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Explained: Saudi Arabia’s ban on the Tablighi and Da’wah group

Saudi Arabia has banned the Tablighi and Da’wah group, also known as Al Ahbab, calling it a 'danger to society'. A look at the roots of this group, which is active in more than 150 countries and is the largest Islamic missionary movement.

Written by Mehr Gill , Edited by Explained Desk | New Delhi |
Updated: December 14, 2021 8:21:48 am
Tablighi JamatThe annual Congregation of Tablighi Jamaat in Malaysia (Wikimedia Commons)

Saudi Arabia has banned the Tablighi and Da’wah group, also known as Al Ahbab, calling it ‘danger to society and one of the gates of terrorism’. In a tweet on December 6, the country’s Ministry of Islamic Affairs said, “His Excellency the Minister of Islamic Affairs, Dr.#Abdullatif Al_Alsheikh directed the mosques’ preachers and the mosques that held Friday prayer temporary to allocate the next Friday sermon 5/6/1443 H to warn against (the Tablighi and Da’wah group) which is called (Al Ahbab)”.

The tweet mentioned that the minister has directed that the sermon cover topics including declaration of “the misguidance, deviation and danger of this group, and that it is one of the gates of terrorism, even if they claim otherwise”, to mention their prominent mistakes, to mention their “danger to society” and a statement that affiliation with partisan groups “including (the Tablighi and Da’wah Group) is prohibited in the Kingdom of Saudi Arabia.”

However, it is unclear if the government’s tweets were directed at the Tablighi Jamaat, the Sunni Islamic missionary movement that was launched in Mewat in 1927 by the Islamic scholar and teacher Maulana Muhammad Ilyas, who coined the slogan “Oh Muslims! Become Muslims”. It is also unclear why the Saudi Arabian government has banned the group and if the ban has been initiated because of certain ideas and interpretations of the Tablighi Jamaat.

In 2013, Kazakhstan banned the Tablighi Jamaat and designated it as extremist. Radio Free Europe reported at the time that the court cited the ideas that were propagated by the group but did not make clear which specific ideas were found to be extremist. The movement is also prohibited in countries including Iran, Russia, Tajikistan, Turkmenistan and Uzbekistan.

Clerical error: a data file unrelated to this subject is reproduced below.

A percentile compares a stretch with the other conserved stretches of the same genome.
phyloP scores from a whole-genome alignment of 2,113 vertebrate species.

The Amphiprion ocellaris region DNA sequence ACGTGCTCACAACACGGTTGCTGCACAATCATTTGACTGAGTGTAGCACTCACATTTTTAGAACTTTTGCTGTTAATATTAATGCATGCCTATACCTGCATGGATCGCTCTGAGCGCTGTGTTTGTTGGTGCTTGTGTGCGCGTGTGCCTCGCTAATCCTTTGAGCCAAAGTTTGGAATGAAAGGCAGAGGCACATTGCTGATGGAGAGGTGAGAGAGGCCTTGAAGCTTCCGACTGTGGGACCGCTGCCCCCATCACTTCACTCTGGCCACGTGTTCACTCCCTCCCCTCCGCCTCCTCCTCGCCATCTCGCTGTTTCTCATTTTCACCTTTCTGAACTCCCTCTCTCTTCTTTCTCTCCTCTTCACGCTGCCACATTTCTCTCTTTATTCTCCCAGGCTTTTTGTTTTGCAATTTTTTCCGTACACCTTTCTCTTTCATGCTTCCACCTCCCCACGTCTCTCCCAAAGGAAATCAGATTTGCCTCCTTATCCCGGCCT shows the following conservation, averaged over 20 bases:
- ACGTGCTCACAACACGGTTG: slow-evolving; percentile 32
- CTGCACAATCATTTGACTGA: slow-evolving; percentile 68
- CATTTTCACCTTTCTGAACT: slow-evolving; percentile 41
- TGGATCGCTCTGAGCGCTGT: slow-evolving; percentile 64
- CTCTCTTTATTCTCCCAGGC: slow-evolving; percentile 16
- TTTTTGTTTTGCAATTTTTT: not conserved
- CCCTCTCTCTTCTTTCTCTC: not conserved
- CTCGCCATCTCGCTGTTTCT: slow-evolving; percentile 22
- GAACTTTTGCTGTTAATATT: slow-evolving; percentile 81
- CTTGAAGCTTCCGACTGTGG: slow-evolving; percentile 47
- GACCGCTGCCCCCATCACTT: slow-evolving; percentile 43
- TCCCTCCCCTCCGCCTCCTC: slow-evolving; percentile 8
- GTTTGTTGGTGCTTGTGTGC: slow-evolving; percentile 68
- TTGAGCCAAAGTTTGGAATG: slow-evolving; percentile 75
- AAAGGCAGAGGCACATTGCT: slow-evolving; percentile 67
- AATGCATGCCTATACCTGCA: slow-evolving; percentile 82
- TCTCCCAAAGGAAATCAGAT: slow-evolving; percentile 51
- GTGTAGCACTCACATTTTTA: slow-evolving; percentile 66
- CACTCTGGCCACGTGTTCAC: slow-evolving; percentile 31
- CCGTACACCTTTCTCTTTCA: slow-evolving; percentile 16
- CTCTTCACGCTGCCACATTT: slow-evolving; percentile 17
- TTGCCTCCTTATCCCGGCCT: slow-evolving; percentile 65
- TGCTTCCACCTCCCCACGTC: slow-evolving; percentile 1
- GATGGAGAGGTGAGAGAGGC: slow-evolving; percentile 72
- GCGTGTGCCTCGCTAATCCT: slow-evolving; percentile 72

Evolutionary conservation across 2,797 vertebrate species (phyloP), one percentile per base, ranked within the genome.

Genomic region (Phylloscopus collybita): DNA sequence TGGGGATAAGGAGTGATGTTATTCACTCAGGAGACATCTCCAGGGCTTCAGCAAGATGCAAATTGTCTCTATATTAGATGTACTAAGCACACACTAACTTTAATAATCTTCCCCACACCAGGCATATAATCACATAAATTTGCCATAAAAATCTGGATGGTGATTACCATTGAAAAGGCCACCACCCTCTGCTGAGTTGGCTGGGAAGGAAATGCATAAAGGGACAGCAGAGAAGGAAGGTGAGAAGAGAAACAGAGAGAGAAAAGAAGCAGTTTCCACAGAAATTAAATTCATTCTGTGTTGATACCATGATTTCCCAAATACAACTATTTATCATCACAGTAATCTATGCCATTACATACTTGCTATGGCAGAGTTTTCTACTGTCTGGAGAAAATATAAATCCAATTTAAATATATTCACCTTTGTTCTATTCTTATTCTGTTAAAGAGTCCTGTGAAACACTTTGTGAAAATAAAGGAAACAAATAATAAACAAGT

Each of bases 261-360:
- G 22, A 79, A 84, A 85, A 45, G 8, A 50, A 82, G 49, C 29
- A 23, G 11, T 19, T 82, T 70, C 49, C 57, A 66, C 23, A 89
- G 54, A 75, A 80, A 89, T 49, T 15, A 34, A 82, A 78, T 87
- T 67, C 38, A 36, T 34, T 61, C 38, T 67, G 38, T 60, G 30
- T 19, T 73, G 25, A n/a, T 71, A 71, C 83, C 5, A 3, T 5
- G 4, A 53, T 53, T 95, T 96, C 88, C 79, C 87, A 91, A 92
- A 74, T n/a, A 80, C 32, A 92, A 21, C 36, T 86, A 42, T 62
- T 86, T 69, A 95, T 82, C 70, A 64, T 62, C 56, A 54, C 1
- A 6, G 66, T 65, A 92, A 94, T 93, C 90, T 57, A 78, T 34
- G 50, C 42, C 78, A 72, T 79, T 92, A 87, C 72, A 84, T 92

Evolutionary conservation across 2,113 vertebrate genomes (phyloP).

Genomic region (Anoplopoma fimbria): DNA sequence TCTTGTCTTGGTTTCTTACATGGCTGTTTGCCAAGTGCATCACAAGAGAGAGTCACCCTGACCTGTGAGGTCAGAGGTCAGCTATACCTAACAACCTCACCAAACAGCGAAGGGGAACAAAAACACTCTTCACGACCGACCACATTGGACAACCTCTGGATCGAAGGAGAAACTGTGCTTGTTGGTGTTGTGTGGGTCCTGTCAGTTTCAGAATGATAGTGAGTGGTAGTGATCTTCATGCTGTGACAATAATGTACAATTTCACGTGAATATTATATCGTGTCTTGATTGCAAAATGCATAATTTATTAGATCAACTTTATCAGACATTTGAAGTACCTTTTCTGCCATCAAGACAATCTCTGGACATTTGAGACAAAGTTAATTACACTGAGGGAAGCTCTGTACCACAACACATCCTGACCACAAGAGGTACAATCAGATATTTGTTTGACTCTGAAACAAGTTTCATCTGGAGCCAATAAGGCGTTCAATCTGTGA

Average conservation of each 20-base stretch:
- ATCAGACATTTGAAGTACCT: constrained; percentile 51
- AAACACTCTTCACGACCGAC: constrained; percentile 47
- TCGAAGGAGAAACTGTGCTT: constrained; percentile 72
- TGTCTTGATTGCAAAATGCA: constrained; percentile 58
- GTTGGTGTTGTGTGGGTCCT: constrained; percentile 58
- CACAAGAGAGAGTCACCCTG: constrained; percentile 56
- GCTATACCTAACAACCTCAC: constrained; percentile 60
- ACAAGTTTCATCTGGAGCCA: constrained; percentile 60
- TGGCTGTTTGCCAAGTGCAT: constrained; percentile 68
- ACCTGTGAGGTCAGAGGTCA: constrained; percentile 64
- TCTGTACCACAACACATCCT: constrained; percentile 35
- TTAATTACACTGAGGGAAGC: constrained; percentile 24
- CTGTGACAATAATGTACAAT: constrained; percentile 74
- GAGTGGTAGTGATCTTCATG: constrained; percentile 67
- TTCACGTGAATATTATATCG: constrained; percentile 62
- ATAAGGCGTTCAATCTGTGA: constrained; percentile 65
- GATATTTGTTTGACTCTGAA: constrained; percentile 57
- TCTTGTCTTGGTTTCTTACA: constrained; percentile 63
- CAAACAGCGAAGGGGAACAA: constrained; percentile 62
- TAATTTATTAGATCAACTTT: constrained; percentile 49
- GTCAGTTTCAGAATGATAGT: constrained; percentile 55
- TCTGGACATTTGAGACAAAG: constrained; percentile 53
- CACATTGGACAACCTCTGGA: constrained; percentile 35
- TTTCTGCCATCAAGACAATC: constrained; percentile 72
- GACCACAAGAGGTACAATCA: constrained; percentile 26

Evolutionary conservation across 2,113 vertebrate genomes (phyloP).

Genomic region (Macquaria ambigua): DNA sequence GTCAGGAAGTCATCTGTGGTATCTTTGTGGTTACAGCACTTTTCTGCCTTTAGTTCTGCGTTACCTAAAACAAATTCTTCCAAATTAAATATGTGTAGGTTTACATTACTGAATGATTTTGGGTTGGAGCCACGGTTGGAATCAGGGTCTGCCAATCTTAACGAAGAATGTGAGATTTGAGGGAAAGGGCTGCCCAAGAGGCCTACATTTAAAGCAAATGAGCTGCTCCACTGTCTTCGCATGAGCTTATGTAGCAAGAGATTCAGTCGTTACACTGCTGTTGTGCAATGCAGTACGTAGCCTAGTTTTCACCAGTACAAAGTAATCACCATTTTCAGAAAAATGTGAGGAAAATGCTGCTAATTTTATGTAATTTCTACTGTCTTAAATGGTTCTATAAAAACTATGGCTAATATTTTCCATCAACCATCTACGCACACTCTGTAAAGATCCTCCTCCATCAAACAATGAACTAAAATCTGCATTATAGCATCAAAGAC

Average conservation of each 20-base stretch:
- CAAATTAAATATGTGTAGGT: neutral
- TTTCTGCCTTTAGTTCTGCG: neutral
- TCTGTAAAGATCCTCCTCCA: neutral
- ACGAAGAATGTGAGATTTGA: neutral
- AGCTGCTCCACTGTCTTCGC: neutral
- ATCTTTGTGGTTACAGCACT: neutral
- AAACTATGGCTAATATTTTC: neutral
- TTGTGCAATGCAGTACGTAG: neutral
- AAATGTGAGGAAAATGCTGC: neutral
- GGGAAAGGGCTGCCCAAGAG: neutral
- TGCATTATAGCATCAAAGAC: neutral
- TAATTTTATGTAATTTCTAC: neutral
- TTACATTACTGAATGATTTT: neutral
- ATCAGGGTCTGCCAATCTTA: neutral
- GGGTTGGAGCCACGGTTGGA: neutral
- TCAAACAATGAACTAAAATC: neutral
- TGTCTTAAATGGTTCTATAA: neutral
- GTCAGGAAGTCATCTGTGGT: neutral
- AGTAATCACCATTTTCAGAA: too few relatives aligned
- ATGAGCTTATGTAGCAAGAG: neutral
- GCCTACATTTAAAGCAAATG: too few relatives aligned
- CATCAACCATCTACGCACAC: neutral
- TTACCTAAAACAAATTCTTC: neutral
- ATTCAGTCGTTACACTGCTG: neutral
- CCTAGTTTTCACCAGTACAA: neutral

The Islamic Seminary Darul Uloom Deoband criticised the Saudi Arabian government’s move in a statement on December 12. It said the allegations of terrorism are baseless.

The allegations of shirk (polytheism), bidat (religious innovations/inventions) and terrorism are meaningless and unfounded, it said, and has requested the Saudi Arabian government to review its decision on this matter and refrain from taking such an action against the Tablighi Jamaat.

The Tablighi Jamaat movement 

The roots of this movement — which is active in more than 150 countries and is the largest Islamic missionary movement today — can be traced back to the Deobandi tradition, which originated from the Darul Uloom madrasa in Deoband, the book “Islam on the Move: Tablighi Jama’at in Southeast Asia” by Farish A Noor notes.

The book also says that the Tablighis were mainly lay missionaries who sought to transform Muslim society and bring Muslims back to the path of truth. The movement mainly functions with the aim of reaching out to ordinary Muslims to revive their faith in the religion and guide them on matters of ritual, dress and personal behaviour. “Without over-particularising the Tablighi Jama’at, it can be said that the movement is somewhat special in the sense that unlike many other missionary movements the world over, it seeks to convert not those outside the faith community but rather those within,” the book says.

According to the Pew Research Center, while most followers of the Tablighi Jamaat are primarily interested in matters of personal piety and spiritual self-renewal, some of them have been accused of having ties to radical networks. For instance, the “Shoe bomber” Richard Reid, who in 2001 tried to set off a bomb on a commercial aircraft, and John Walker Lindh, the American citizen captured by US forces with Taliban soldiers in Afghanistan in 2001, spent time in Tablighi circles as per Pew.

An 2013 article published by the Jamestown Foundation says that the Tablighi Jamaat has “traditionally eschewed politics and concentrated its efforts on reinforcing the faith of Muslims”. It goes on to say that while many followers of terrorist and extremist groups have reportedly attended meetings run by the group, widespread jihadist preaching and ties to terrorist activities have not been identified yet.

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Further, while the movement is connected to the Deobandi movement of Sunni Islam, “it has much in common with the Wahhabi style of Islam that is associated with Saudi Arabia’s religious establishment. However, Deobandi doctrine tends to be more flexible than Wahhabism and is more accepting of other Islamic approaches, such as Sufism,” Pew notes. Because of its identity, some Muslim schools of thought may view the Tablighi Jamaat as having a worldview different from them and therefore have developed apprehensions and certain notions about the Tablighis.

“In those cases where the Tablighi has come under the microscope of other Muslims who may harbour misgivings about them, there is likewise the assumption that there is such a thing as the Tablighi Jama’at, and that it has an identity that sets it apart from other Muslim groups,” Noor writes in his book.

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